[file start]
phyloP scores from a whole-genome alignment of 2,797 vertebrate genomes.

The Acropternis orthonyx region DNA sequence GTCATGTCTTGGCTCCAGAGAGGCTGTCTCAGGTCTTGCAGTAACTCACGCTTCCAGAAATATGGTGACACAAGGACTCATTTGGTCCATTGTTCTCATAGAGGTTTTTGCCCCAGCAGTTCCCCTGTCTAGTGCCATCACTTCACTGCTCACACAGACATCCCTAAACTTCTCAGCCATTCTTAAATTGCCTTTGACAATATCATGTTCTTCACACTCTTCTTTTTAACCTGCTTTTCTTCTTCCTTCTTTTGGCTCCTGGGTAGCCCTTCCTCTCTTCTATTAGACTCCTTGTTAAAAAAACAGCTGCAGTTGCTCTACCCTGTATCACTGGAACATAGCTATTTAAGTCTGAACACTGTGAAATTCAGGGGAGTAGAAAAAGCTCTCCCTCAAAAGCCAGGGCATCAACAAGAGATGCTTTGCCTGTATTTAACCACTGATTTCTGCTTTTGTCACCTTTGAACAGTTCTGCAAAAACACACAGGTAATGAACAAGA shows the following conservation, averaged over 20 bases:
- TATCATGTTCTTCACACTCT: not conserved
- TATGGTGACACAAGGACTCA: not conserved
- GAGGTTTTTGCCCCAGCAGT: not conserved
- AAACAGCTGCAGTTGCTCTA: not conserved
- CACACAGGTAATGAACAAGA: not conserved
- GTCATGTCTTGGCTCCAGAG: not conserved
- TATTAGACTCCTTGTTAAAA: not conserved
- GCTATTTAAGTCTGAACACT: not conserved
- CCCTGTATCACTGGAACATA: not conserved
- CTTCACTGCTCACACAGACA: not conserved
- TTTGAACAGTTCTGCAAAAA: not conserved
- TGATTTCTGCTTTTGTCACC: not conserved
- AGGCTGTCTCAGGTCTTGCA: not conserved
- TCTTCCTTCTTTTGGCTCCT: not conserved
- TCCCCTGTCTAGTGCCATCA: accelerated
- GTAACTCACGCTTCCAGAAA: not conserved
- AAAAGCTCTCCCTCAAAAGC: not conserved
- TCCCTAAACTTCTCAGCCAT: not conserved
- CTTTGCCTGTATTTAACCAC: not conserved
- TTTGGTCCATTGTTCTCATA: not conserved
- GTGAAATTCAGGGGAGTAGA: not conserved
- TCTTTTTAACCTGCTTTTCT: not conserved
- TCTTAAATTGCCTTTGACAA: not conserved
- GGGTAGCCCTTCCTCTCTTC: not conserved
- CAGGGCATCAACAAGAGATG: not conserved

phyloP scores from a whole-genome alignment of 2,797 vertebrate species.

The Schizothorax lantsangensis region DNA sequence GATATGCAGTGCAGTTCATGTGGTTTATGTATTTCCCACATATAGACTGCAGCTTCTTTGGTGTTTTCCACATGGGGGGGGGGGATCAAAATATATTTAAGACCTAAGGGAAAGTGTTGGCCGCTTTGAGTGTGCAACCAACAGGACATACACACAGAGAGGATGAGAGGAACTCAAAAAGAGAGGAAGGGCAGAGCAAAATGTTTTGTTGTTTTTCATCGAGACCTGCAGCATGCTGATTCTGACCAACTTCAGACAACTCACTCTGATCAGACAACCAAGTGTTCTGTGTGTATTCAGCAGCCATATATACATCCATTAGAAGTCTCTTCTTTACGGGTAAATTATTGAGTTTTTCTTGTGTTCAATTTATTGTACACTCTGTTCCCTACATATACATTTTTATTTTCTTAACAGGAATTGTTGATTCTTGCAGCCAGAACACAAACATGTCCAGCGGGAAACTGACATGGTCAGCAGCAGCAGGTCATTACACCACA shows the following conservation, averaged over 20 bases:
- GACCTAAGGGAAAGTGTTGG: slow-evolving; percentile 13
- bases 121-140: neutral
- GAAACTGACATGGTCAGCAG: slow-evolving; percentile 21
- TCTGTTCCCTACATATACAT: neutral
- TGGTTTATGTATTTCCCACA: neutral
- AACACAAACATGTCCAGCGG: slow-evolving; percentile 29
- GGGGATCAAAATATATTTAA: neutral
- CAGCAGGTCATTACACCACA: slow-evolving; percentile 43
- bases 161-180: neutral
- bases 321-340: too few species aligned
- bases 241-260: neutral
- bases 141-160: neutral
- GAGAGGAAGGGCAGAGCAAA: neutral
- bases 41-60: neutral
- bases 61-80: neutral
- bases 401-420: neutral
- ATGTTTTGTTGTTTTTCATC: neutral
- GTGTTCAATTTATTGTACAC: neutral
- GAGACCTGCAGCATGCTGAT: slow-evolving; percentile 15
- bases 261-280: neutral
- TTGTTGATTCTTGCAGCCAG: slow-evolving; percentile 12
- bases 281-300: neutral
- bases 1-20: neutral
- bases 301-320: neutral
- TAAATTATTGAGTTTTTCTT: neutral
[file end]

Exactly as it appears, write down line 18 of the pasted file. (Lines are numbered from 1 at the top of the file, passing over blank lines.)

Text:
- GTAACTCACGCTTCCAGAAA: not conserved